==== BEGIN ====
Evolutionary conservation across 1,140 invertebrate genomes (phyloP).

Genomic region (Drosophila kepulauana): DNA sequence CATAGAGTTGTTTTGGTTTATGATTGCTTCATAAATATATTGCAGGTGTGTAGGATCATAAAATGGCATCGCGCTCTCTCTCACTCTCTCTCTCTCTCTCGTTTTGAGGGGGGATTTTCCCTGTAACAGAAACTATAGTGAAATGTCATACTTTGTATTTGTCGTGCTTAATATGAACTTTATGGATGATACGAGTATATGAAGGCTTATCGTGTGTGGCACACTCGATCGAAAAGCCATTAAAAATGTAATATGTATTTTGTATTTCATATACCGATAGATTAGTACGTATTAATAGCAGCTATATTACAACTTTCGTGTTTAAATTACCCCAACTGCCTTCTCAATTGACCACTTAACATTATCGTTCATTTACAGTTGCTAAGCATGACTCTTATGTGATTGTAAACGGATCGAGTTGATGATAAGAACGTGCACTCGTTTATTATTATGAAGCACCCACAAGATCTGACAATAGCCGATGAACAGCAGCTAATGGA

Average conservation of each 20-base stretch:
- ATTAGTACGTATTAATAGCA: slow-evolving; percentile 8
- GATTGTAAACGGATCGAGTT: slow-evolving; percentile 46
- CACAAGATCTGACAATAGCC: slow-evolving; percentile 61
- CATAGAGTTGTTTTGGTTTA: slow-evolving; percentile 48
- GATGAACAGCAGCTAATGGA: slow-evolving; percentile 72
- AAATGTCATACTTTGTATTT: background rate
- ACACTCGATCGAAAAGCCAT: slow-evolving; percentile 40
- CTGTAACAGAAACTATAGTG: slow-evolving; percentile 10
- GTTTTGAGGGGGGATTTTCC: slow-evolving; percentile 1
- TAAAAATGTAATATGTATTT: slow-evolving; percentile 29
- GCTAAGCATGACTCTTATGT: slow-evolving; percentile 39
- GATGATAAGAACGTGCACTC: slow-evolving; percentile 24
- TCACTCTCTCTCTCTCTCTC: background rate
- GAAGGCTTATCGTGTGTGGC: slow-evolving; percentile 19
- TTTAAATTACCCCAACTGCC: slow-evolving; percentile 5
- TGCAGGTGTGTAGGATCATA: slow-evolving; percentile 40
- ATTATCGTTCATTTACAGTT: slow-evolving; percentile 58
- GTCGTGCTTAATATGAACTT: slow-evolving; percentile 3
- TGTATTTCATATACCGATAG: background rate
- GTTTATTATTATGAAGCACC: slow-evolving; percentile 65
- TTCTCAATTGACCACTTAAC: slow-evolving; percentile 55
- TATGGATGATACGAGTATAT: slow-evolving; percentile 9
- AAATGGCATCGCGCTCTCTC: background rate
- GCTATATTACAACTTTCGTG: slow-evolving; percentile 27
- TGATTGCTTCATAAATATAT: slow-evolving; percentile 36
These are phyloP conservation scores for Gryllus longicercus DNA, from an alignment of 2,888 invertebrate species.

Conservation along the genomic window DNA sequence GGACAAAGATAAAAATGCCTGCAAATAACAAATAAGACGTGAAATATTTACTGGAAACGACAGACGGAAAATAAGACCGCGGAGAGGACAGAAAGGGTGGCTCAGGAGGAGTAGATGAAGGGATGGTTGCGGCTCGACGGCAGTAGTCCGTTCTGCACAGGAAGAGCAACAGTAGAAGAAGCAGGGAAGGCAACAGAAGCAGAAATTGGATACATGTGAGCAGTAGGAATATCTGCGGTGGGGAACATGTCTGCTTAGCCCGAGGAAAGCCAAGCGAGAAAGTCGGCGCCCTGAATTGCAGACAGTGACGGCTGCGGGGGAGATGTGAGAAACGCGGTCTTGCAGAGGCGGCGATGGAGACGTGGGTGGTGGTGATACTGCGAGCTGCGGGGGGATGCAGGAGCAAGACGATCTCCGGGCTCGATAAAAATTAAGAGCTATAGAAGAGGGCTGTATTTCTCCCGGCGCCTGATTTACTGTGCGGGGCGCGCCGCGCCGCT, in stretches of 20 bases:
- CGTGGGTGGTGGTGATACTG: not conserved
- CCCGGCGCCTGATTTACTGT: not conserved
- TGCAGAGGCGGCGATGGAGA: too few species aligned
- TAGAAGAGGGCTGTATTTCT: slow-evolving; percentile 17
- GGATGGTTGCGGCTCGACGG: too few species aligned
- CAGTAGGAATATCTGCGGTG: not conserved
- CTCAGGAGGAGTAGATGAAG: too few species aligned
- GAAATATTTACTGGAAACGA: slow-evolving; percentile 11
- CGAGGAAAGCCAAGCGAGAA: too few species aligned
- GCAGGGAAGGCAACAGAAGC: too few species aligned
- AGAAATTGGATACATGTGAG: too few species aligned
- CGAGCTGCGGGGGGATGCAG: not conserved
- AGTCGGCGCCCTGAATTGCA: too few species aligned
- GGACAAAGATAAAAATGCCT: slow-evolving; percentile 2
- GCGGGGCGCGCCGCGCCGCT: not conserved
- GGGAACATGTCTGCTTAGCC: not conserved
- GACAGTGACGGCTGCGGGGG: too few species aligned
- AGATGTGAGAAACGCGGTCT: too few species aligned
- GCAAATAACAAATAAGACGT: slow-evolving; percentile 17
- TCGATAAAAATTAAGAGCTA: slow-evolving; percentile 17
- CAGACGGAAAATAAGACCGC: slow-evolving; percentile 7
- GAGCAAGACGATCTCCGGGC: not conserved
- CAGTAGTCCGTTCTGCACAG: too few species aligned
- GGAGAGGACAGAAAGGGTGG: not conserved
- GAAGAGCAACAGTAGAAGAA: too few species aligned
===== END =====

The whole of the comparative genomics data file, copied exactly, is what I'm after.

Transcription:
Evolutionary conservation across 1,140 invertebrate genomes (phyloP).

Genomic region (Drosophila kepulauana): DNA sequence CATAGAGTTGTTTTGGTTTATGATTGCTTCATAAATATATTGCAGGTGTGTAGGATCATAAAATGGCATCGCGCTCTCTCTCACTCTCTCTCTCTCTCTCGTTTTGAGGGGGGATTTTCCCTGTAACAGAAACTATAGTGAAATGTCATACTTTGTATTTGTCGTGCTTAATATGAACTTTATGGATGATACGAGTATATGAAGGCTTATCGTGTGTGGCACACTCGATCGAAAAGCCATTAAAAATGTAATATGTATTTTGTATTTCATATACCGATAGATTAGTACGTATTAATAGCAGCTATATTACAACTTTCGTGTTTAAATTACCCCAACTGCCTTCTCAATTGACCACTTAACATTATCGTTCATTTACAGTTGCTAAGCATGACTCTTATGTGATTGTAAACGGATCGAGTTGATGATAAGAACGTGCACTCGTTTATTATTATGAAGCACCCACAAGATCTGACAATAGCCGATGAACAGCAGCTAATGGA

Average conservation of each 20-base stretch:
- ATTAGTACGTATTAATAGCA: slow-evolving; percentile 8
- GATTGTAAACGGATCGAGTT: slow-evolving; percentile 46
- CACAAGATCTGACAATAGCC: slow-evolving; percentile 61
- CATAGAGTTGTTTTGGTTTA: slow-evolving; percentile 48
- GATGAACAGCAGCTAATGGA: slow-evolving; percentile 72
- AAATGTCATACTTTGTATTT: background rate
- ACACTCGATCGAAAAGCCAT: slow-evolving; percentile 40
- CTGTAACAGAAACTATAGTG: slow-evolving; percentile 10
- GTTTTGAGGGGGGATTTTCC: slow-evolving; percentile 1
- TAAAAATGTAATATGTATTT: slow-evolving; percentile 29
- GCTAAGCATGACTCTTATGT: slow-evolving; percentile 39
- GATGATAAGAACGTGCACTC: slow-evolving; percentile 24
- TCACTCTCTCTCTCTCTCTC: background rate
- GAAGGCTTATCGTGTGTGGC: slow-evolving; percentile 19
- TTTAAATTACCCCAACTGCC: slow-evolving; percentile 5
- TGCAGGTGTGTAGGATCATA: slow-evolving; percentile 40
- ATTATCGTTCATTTACAGTT: slow-evolving; percentile 58
- GTCGTGCTTAATATGAACTT: slow-evolving; percentile 3
- TGTATTTCATATACCGATAG: background rate
- GTTTATTATTATGAAGCACC: slow-evolving; percentile 65
- TTCTCAATTGACCACTTAAC: slow-evolving; percentile 55
- TATGGATGATACGAGTATAT: slow-evolving; percentile 9
- AAATGGCATCGCGCTCTCTC: background rate
- GCTATATTACAACTTTCGTG: slow-evolving; percentile 27
- TGATTGCTTCATAAATATAT: slow-evolving; percentile 36
These are phyloP conservation scores for Gryllus longicercus DNA, from an alignment of 2,888 invertebrate species.

Conservation along the genomic window DNA sequence GGACAAAGATAAAAATGCCTGCAAATAACAAATAAGACGTGAAATATTTACTGGAAACGACAGACGGAAAATAAGACCGCGGAGAGGACAGAAAGGGTGGCTCAGGAGGAGTAGATGAAGGGATGGTTGCGGCTCGACGGCAGTAGTCCGTTCTGCACAGGAAGAGCAACAGTAGAAGAAGCAGGGAAGGCAACAGAAGCAGAAATTGGATACATGTGAGCAGTAGGAATATCTGCGGTGGGGAACATGTCTGCTTAGCCCGAGGAAAGCCAAGCGAGAAAGTCGGCGCCCTGAATTGCAGACAGTGACGGCTGCGGGGGAGATGTGAGAAACGCGGTCTTGCAGAGGCGGCGATGGAGACGTGGGTGGTGGTGATACTGCGAGCTGCGGGGGGATGCAGGAGCAAGACGATCTCCGGGCTCGATAAAAATTAAGAGCTATAGAAGAGGGCTGTATTTCTCCCGGCGCCTGATTTACTGTGCGGGGCGCGCCGCGCCGCT, in stretches of 20 bases:
- CGTGGGTGGTGGTGATACTG: not conserved
- CCCGGCGCCTGATTTACTGT: not conserved
- TGCAGAGGCGGCGATGGAGA: too few species aligned
- TAGAAGAGGGCTGTATTTCT: slow-evolving; percentile 17
- GGATGGTTGCGGCTCGACGG: too few species aligned
- CAGTAGGAATATCTGCGGTG: not conserved
- CTCAGGAGGAGTAGATGAAG: too few species aligned
- GAAATATTTACTGGAAACGA: slow-evolving; percentile 11
- CGAGGAAAGCCAAGCGAGAA: too few species aligned
- GCAGGGAAGGCAACAGAAGC: too few species aligned
- AGAAATTGGATACATGTGAG: too few species aligned
- CGAGCTGCGGGGGGATGCAG: not conserved
- AGTCGGCGCCCTGAATTGCA: too few species aligned
- GGACAAAGATAAAAATGCCT: slow-evolving; percentile 2
- GCGGGGCGCGCCGCGCCGCT: not conserved
- GGGAACATGTCTGCTTAGCC: not conserved
- GACAGTGACGGCTGCGGGGG: too few species aligned
- AGATGTGAGAAACGCGGTCT: too few species aligned
- GCAAATAACAAATAAGACGT: slow-evolving; percentile 17
- TCGATAAAAATTAAGAGCTA: slow-evolving; percentile 17
- CAGACGGAAAATAAGACCGC: slow-evolving; percentile 7
- GAGCAAGACGATCTCCGGGC: not conserved
- CAGTAGTCCGTTCTGCACAG: too few species aligned
- GGAGAGGACAGAAAGGGTGG: not conserved
- GAAGAGCAACAGTAGAAGAA: too few species aligned